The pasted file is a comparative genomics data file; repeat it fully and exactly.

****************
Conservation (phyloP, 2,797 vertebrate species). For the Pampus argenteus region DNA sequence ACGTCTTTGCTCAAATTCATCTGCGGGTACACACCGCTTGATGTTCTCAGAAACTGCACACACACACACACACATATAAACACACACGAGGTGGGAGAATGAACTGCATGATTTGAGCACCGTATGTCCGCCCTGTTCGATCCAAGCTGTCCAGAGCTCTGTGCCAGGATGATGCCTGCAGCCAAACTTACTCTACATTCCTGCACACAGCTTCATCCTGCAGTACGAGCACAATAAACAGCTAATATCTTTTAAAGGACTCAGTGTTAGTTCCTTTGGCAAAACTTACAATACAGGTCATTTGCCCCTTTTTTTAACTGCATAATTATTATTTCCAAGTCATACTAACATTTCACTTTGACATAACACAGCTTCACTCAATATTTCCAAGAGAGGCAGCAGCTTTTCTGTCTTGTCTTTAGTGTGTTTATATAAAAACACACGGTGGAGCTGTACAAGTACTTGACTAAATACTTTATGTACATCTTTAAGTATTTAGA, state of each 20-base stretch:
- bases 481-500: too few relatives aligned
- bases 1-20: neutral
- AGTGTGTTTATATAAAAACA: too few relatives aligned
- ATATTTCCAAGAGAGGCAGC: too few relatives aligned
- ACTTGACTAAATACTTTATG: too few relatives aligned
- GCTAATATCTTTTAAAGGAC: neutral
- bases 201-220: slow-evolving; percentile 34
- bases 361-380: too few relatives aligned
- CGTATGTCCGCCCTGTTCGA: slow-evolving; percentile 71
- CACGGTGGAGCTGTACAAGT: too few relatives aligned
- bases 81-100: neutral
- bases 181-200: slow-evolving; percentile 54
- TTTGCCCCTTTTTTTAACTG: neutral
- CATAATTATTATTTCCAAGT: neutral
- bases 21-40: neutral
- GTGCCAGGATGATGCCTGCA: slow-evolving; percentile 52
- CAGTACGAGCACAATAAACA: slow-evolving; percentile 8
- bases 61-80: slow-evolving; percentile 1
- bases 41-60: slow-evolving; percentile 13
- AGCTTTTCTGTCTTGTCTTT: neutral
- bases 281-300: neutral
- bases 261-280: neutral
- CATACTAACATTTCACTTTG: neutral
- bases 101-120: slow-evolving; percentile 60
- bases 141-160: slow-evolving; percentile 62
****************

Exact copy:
Conservation (phyloP, 2,797 vertebrate species). For the Pampus argenteus region DNA sequence ACGTCTTTGCTCAAATTCATCTGCGGGTACACACCGCTTGATGTTCTCAGAAACTGCACACACACACACACACATATAAACACACACGAGGTGGGAGAATGAACTGCATGATTTGAGCACCGTATGTCCGCCCTGTTCGATCCAAGCTGTCCAGAGCTCTGTGCCAGGATGATGCCTGCAGCCAAACTTACTCTACATTCCTGCACACAGCTTCATCCTGCAGTACGAGCACAATAAACAGCTAATATCTTTTAAAGGACTCAGTGTTAGTTCCTTTGGCAAAACTTACAATACAGGTCATTTGCCCCTTTTTTTAACTGCATAATTATTATTTCCAAGTCATACTAACATTTCACTTTGACATAACACAGCTTCACTCAATATTTCCAAGAGAGGCAGCAGCTTTTCTGTCTTGTCTTTAGTGTGTTTATATAAAAACACACGGTGGAGCTGTACAAGTACTTGACTAAATACTTTATGTACATCTTTAAGTATTTAGA, state of each 20-base stretch:
- bases 481-500: too few relatives aligned
- bases 1-20: neutral
- AGTGTGTTTATATAAAAACA: too few relatives aligned
- ATATTTCCAAGAGAGGCAGC: too few relatives aligned
- ACTTGACTAAATACTTTATG: too few relatives aligned
- GCTAATATCTTTTAAAGGAC: neutral
- bases 201-220: slow-evolving; percentile 34
- bases 361-380: too few relatives aligned
- CGTATGTCCGCCCTGTTCGA: slow-evolving; percentile 71
- CACGGTGGAGCTGTACAAGT: too few relatives aligned
- bases 81-100: neutral
- bases 181-200: slow-evolving; percentile 54
- TTTGCCCCTTTTTTTAACTG: neutral
- CATAATTATTATTTCCAAGT: neutral
- bases 21-40: neutral
- GTGCCAGGATGATGCCTGCA: slow-evolving; percentile 52
- CAGTACGAGCACAATAAACA: slow-evolving; percentile 8
- bases 61-80: slow-evolving; percentile 1
- bases 41-60: slow-evolving; percentile 13
- AGCTTTTCTGTCTTGTCTTT: neutral
- bases 281-300: neutral
- bases 261-280: neutral
- CATACTAACATTTCACTTTG: neutral
- bases 101-120: slow-evolving; percentile 60
- bases 141-160: slow-evolving; percentile 62